After reviewing new information, the Board of Education, during its meeting on October 21, voted to change its previously approved plans for a proposed Newtown High School auditorium renovation.
During its meeting on October 7, the school board voted to request a special appropriation for the project, and authorized the Public Building & Site Commission to have oversight of the renovation.
However, Superintendent of Schools Joseph V. Erardi, Jr, advised the board this week, after sharing that there is a new projected timetable for the renovation, to rescind its vote to give authority on the project to the Public Building & Site and to add the project to the district’s Capital Improvement Plan instead of requesting the special appropriation.
Newtown High School Principal Lorrie Rodrigue and Athletic Director Gregg Simon promoted the benefits of athletics and shared a vision for the future of sports at NHS with the Board of Education during its meeting on October 21.
“If you have been to a sports event as an educator or a parent or, of course, as a community member, you really realize how truly lucky we are of the tremendous support that is shown on behalf of our students throughout the year,” said Dr Rodrigue.
As part of the continuing construction project to replace the dual two-lane Interstate 84 bridges that cross above Center Street in the Riverside section of Sandy Hook, the state plans to make some physical changes at the construction site on westbound I-84 overnight from Wednesday to Thursday.That construction zone is located along I-84 in the area between the Rochambeau Bridge over Lake Zoar and the I-84 overpass above Alpine Road. Work to create the travel-lane shift on westbound I-84 is scheduled to start at 7 pm on Wednesday, October 29, and be completed by 6 am on Thursday, October 30, according to the state Department of Transportation (DOT). The rain date for the work is overnight Thursday, October 30, to Friday, October 31. Work for the traffic-lane shift will include the relocation of temporary pre-cast concrete barriers, the removal of existing pavement markings, the painting of new pavement markings, and traffic signage changes.
Sediment, possibly from Fairfield Hills, may have washed into a Deep Brook tributary, Land Use officials learned Monday, October 20. Residents walking through the Deep Brook Preserve — land near where Deep Brook runs below Trades Lane behind Reed ntermediate School — first noticed something in the storm water system, confirmed recently resigned Conservation Commission member Joe Hovious. Land Use Director George Benson also received notice about “siltation” where a system of runoff pipes carry water away from Fairfield Hills.
Following an architectural review, the Borough of Newtown Historic District Commission on October 16 granted Newtown Hook & Ladder Company, No. 1, a “certificate of appropriateness’ for the new firehouse that the fire company proposes for construction at 12 Church Hill Road. The commission unanimously approved issuing the certificate following a public hearing. The volunteer fire company, which serves the borough and adjacent areas, recently received a wetlands/watercourses protection permit for the three acres where the company plans to construct a new firehouse to replace the decaying town-owned firehouse that it now uses at 45 Main Street.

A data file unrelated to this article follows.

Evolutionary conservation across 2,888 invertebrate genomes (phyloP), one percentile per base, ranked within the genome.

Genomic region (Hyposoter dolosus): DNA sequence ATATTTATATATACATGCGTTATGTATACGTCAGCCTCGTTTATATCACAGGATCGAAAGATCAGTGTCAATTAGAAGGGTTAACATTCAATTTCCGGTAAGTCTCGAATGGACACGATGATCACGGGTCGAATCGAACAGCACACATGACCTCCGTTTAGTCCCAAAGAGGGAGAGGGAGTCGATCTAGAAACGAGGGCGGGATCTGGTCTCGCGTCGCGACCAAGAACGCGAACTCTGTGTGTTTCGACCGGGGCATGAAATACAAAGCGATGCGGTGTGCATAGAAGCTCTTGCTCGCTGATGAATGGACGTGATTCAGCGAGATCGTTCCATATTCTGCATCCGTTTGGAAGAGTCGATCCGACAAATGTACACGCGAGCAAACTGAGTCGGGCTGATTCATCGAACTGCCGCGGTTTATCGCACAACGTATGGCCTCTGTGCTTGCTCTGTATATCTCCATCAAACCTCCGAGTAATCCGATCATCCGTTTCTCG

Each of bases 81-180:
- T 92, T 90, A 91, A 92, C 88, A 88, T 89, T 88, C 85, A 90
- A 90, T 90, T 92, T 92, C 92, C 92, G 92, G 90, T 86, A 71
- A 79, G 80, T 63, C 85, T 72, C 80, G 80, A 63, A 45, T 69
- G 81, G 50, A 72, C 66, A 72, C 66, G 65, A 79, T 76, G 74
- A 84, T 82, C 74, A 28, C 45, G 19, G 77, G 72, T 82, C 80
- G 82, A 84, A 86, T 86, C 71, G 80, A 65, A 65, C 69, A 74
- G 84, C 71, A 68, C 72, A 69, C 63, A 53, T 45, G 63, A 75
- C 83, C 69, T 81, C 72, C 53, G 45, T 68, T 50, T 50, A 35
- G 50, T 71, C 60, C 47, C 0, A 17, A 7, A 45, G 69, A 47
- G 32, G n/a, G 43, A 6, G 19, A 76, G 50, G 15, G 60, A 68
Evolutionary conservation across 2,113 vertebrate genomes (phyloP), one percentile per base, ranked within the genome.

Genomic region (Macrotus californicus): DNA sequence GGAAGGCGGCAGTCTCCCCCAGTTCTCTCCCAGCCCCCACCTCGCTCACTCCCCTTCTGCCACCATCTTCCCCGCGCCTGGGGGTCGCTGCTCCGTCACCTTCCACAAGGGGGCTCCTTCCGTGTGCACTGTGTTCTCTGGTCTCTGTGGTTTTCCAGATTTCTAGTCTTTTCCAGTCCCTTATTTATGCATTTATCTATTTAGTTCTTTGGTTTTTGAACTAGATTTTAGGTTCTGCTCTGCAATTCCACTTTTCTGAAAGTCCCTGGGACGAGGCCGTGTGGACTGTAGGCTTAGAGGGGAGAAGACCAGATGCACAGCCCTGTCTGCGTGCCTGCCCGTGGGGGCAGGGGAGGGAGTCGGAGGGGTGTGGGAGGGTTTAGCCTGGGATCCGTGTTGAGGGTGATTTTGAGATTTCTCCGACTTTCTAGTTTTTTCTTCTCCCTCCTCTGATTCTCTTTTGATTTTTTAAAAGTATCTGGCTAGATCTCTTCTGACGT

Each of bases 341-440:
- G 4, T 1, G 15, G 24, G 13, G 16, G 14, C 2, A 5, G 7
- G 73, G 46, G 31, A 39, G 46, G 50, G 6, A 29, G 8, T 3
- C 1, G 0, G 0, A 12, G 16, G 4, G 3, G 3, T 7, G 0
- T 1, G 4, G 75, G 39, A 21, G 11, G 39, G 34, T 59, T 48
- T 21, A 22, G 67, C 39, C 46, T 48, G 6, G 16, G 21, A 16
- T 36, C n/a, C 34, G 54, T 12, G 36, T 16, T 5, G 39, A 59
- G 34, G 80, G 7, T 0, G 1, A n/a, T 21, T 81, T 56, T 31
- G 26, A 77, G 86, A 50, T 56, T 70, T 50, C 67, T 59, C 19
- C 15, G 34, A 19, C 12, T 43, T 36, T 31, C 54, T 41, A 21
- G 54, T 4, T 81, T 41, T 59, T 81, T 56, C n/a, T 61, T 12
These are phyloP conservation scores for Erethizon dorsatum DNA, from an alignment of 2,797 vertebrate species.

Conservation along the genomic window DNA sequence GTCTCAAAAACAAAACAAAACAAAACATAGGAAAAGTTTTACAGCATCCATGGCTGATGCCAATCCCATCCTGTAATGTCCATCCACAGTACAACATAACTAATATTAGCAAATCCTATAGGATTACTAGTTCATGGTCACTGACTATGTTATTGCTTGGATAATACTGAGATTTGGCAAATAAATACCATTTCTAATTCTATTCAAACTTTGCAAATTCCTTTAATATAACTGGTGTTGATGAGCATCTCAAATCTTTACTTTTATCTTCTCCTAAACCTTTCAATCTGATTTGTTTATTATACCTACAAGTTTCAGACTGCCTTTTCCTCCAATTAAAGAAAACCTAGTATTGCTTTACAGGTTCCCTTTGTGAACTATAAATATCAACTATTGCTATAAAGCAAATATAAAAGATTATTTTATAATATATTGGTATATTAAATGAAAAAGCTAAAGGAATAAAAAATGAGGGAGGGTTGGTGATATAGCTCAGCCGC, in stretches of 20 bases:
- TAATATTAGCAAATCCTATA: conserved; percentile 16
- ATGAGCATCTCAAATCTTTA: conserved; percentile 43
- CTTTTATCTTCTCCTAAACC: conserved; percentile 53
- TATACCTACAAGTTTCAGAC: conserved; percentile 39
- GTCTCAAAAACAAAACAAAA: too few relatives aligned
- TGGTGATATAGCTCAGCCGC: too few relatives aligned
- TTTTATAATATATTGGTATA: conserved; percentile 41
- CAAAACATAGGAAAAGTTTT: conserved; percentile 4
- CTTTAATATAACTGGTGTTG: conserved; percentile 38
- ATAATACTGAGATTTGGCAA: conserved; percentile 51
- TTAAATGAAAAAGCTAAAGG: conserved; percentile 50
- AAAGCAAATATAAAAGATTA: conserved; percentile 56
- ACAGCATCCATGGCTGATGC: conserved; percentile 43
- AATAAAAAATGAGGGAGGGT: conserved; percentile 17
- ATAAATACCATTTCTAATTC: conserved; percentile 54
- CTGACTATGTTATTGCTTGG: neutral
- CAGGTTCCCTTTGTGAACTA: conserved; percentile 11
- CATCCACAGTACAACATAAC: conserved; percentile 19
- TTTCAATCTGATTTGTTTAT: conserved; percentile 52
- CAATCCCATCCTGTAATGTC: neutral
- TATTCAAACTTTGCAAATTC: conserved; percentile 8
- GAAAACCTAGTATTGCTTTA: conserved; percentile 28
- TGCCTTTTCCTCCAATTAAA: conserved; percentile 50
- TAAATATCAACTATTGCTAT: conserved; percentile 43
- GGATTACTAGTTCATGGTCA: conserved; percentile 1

It has been a long time coming, but the new Poverty Hollow Road bridge that spans the Aspetuck River near Centennial Watershed State Forest is now open to traffic. Although detour signs were still posted in the area on Tuesday, October 21, the bridge was open to traffic.
Consigli Construction Co., Inc has broken ground for Newtown’s new 87,000-square-foot state-of-the-art Sandy Hook Elementary School. With offices in Hartford, Consigli was selected as construction manager to build the new $50 million school, which will accommodate 500-plus students from prekindergarten through fourth grade. “There has been a tremendous outreach to allow everyone impacted to have a voice,” said First Selectman Pat Llodra, “and the beginning of construction will be a turning point in the community.”
The Inland Wetlands Commission (IWC) this week concluded its public hearing on The Preserve at Newtown, a proposed 23-lot residential subdivision on 167 acres in Dodgingtown. IWC members closed the hearing on Wednesday, October 22, following 25 minutes of discussion among IWC members and the developer about technical aspects of the project.
The second annual Charlotte’s Litter Therapy/Comfort Dog Walk-A-Thon had more than 200 registered walkers and about 40 therapy dogs with handlers participate on Saturday, October 18, at Sea Bluff Beach. The event was hosted by Newtown Kindness to celebrate the first year of the Charlotte’s Litter program, which was founded in honor of Charlotte Helen Bacon, an avid dog lover who lost her life on 12/14.
Making a request of the lakeside community, Candlewood Lake Authority (CLA) members have asked residents to “rake away from the lake this fall.” Residents and officials both offer their views on possible problems with leaves dumped in the water. Lake Zoar Authority members support the CLA, said member Gary Fillion. “Word needs to get out to shoreline residents that leaves blown into the water is a problem,” he said. “When I see the lake covered in leaves, I know it’s not Mother Nature, I know it’s people blowing leaves in,” he said. The lake, he added, is “not a dumpster.” Mr Fillion has heard people say that leaves are natural, let Mother Nature handle it, “But we need to be better stewards with concerns for the ecology” of too many leaves in the water.